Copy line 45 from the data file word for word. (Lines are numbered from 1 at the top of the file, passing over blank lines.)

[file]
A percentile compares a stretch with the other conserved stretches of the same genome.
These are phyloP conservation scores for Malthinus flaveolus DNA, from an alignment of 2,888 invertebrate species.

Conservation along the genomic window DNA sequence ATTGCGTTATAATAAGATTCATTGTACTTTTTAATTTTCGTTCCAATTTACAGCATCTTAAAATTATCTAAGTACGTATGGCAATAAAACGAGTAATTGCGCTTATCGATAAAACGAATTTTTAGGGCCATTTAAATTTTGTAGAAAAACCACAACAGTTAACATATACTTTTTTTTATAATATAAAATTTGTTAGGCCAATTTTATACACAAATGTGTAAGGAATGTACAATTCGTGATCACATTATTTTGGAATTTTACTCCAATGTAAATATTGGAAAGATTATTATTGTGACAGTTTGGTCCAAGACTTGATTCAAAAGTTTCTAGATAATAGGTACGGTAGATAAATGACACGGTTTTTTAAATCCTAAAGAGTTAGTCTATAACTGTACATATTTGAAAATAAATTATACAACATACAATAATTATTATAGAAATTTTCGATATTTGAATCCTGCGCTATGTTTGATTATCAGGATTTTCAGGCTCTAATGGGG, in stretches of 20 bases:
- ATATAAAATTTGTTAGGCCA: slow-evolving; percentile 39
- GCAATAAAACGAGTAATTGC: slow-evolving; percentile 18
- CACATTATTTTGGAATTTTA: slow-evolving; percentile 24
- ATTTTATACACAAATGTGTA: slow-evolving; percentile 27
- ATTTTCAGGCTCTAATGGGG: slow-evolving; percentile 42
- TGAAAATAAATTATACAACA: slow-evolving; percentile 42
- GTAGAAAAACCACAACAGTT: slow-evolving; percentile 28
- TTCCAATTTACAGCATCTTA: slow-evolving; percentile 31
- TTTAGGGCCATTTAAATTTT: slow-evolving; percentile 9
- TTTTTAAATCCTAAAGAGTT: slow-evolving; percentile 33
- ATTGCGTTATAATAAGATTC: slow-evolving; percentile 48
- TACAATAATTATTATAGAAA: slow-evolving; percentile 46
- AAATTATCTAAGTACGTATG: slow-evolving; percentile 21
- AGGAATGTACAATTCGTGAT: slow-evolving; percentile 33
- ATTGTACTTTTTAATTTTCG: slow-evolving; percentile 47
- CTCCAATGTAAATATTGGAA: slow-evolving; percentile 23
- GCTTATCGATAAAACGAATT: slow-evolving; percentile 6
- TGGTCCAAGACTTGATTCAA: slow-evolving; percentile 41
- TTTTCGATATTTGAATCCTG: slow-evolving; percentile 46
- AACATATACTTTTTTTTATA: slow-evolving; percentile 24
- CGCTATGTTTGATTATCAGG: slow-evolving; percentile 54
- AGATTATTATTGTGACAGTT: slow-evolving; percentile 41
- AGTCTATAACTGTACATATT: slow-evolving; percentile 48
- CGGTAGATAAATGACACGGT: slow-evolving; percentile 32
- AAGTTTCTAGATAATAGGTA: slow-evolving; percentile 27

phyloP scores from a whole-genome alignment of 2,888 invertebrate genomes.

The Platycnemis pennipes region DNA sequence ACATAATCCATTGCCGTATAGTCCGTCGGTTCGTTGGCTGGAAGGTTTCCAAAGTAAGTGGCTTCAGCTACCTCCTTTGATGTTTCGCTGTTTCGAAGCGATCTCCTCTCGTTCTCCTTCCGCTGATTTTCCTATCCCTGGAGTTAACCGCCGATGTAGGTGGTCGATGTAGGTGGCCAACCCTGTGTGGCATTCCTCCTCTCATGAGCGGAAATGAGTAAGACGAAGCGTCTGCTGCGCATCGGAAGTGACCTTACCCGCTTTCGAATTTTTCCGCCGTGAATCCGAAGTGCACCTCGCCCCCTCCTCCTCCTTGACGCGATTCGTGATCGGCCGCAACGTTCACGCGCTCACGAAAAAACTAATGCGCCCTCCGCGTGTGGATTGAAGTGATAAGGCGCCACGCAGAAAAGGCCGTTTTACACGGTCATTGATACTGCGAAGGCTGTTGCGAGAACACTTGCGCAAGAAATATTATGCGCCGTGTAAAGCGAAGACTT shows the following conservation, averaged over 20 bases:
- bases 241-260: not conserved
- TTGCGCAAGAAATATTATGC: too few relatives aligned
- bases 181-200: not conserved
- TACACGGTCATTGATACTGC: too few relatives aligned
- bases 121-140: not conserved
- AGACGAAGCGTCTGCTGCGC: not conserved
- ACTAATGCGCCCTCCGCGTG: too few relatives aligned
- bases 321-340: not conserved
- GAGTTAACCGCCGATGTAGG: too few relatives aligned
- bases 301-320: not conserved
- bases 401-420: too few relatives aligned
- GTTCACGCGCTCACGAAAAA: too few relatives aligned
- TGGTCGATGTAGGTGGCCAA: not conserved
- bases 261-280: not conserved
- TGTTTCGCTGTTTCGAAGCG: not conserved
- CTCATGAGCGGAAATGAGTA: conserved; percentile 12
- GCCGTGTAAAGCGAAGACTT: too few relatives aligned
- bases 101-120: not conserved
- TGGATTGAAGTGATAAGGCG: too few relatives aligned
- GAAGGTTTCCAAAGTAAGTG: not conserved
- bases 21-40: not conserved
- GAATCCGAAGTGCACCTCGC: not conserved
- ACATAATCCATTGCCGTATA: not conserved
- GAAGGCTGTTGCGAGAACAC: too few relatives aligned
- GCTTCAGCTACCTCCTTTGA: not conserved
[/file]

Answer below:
- TGTTTCGCTGTTTCGAAGCG: not conserved